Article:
Job interviews test your nerves. You sit there, desperately hoping the throbbing vein in your neck doesn’t betray your palpitating heart rate, or the sweat forming in the palms of your hands won’t form telltale wet marks on the arms of your chair, simultaneously trying to ignore the multiple pairs of eyes staring at you and the fact that strangers are typing out notes after every sentence you say.
Almost every aspect conspires to make it an uncomfortable experience. Is it too much to ask that your clothes at least be comfortable?
You’d give anything to show up in flannel pajama bottoms and a worn-out hoodie. That’s probably too much to ask at any company. But while sleepwear is likely taboo everywhere, jeans represent the main frontier between the casual and business casual workplace. But are they ever okay at a job interview?
Here are four things to keep in mind when deciding how casual to dress for a job interview:
Judge the Culture
Every company has its own vibe, with a dress code to match. The spectrum of potentially acceptable attire spans the gamut from jeans/T-shirt to bespoke-tailored suits (you don’t get to the tuxedo/evening gown status until you apply for a job as full-time Oscar presenter).
Know where on the spectrum your company sits. Research the company ahead of the interview to figure out their overall culture. You should be able to determine what kind of outfit they expect.
Not Just a Day at Work
While the company’s culture will inform your decision, it doesn’t provide the final answer on what to wear. There’s work attire, and then there’s interview attire.
Everyday employees in their fifth year with the company might show up in baseball caps and ponytails. But you’re still trying to make an impression.
Even if signs point to a more casual workplace, don’t assume jeans are appropriate for the interview. Set your dress code threshold at least a notch above the normal workday outfit most of the employees prefer.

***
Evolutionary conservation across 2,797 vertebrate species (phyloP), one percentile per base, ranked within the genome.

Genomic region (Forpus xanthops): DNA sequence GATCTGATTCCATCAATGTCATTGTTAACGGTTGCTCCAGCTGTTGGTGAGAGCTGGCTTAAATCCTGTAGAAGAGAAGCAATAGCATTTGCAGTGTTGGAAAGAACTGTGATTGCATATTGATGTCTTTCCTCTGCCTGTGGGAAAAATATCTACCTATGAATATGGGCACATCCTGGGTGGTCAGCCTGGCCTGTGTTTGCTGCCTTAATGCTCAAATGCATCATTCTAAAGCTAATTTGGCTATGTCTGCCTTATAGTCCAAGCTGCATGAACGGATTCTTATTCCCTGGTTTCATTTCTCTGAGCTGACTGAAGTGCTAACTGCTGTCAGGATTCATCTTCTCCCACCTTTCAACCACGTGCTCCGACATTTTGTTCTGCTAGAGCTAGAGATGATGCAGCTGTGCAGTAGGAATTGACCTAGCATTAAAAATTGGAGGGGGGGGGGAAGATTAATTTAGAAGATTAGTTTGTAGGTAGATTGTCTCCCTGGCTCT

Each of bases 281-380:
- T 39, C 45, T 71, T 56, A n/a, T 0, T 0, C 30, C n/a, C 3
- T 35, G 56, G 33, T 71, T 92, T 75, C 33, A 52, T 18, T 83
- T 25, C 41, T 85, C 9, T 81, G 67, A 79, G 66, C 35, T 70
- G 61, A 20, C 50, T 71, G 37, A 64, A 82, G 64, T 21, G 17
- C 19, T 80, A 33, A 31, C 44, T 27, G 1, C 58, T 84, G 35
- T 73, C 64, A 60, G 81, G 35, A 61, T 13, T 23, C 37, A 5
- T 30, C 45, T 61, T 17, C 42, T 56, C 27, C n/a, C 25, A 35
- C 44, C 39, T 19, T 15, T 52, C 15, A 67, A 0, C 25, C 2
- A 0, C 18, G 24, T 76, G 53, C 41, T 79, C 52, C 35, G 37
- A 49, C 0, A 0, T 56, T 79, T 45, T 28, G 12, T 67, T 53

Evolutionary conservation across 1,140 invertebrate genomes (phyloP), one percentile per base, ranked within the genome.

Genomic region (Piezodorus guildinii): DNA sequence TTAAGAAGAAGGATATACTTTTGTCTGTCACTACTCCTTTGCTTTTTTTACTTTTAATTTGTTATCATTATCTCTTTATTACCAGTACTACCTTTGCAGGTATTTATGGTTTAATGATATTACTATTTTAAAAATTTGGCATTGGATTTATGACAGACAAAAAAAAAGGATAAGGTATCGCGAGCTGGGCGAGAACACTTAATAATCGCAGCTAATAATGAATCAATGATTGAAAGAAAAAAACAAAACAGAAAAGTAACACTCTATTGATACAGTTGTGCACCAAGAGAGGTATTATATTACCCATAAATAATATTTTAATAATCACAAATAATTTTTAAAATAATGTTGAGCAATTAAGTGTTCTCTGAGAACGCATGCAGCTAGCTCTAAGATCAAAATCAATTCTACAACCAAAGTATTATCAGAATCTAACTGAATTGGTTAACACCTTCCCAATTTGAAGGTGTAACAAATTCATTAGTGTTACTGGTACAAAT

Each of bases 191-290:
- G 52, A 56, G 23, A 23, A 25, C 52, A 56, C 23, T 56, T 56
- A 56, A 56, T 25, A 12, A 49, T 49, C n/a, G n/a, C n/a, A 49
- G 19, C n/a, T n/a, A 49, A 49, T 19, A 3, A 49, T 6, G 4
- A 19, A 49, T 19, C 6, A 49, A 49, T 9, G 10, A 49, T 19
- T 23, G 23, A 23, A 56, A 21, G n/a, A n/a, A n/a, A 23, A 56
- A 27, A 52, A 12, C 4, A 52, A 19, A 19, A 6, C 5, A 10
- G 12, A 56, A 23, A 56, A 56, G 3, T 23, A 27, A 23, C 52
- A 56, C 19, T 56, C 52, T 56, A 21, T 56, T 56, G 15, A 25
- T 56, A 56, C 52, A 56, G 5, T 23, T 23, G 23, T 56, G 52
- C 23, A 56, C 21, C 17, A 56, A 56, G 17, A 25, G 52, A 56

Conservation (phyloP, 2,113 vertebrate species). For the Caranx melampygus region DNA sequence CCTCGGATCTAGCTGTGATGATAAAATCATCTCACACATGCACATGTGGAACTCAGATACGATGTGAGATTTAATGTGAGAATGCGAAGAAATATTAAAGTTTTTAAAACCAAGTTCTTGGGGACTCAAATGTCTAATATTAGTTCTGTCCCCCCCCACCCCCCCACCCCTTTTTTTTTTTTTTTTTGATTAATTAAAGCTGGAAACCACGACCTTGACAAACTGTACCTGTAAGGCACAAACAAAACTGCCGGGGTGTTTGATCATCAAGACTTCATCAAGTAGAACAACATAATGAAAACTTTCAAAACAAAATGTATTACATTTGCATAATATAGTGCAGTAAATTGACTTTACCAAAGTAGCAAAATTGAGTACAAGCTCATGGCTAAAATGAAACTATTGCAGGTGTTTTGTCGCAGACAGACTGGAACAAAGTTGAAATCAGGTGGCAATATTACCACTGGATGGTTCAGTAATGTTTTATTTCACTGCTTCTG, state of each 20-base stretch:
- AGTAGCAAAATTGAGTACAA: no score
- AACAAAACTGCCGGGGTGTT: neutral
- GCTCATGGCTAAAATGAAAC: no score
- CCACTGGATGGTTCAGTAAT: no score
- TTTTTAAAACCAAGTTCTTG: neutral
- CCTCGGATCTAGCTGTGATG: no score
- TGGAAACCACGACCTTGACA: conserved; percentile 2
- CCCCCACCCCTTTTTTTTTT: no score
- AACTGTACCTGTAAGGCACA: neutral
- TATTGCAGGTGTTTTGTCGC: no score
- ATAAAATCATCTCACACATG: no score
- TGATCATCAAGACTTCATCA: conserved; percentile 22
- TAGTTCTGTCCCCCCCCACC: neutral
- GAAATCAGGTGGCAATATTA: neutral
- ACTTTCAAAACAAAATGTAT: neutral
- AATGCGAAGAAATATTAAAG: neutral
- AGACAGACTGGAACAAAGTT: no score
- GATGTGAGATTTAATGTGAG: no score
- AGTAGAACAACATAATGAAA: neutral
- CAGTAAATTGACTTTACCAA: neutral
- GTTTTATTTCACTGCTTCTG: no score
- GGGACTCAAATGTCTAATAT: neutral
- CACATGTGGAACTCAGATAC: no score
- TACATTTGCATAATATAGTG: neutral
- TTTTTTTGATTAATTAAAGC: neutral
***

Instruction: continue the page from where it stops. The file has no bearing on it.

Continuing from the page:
Ask Someone at the Company
Why try to guess? The best way to find out the appropriate dress for an interview is to ask someone at the company. Getting a straight answer about the company’s expectations eliminates the uncertainty.
When scheduling the interview, ask “Are there any dress codes I should keep in mind?” They’ll let you know what’s expected.
You’ve done some research, but the company’s culture doesn’t completely fall into either the casual or dressy camp. You’ve asked someone at the company, but the answer was ambiguous.
The best policy? Better to overdress than underdress.
You might get a little friendly joshing if you overshoot the dress code at the interview, but people will generally respect the effort. You may have guessed wrong, but at least you put in some work.
However, missing the mark on the other end – showing up underdressed for the situation – might become a deal breaker.
Figuring out all the traps set up around the hiring process can be maddening. That’s why having a partner takes some of the worry out of the job search. By teaming up with a recruiting firm, you have someone on your side who can answer key questions like “What do I wear to the interview?”
Contact LaborMAX today to find out what they can do to fast track your career.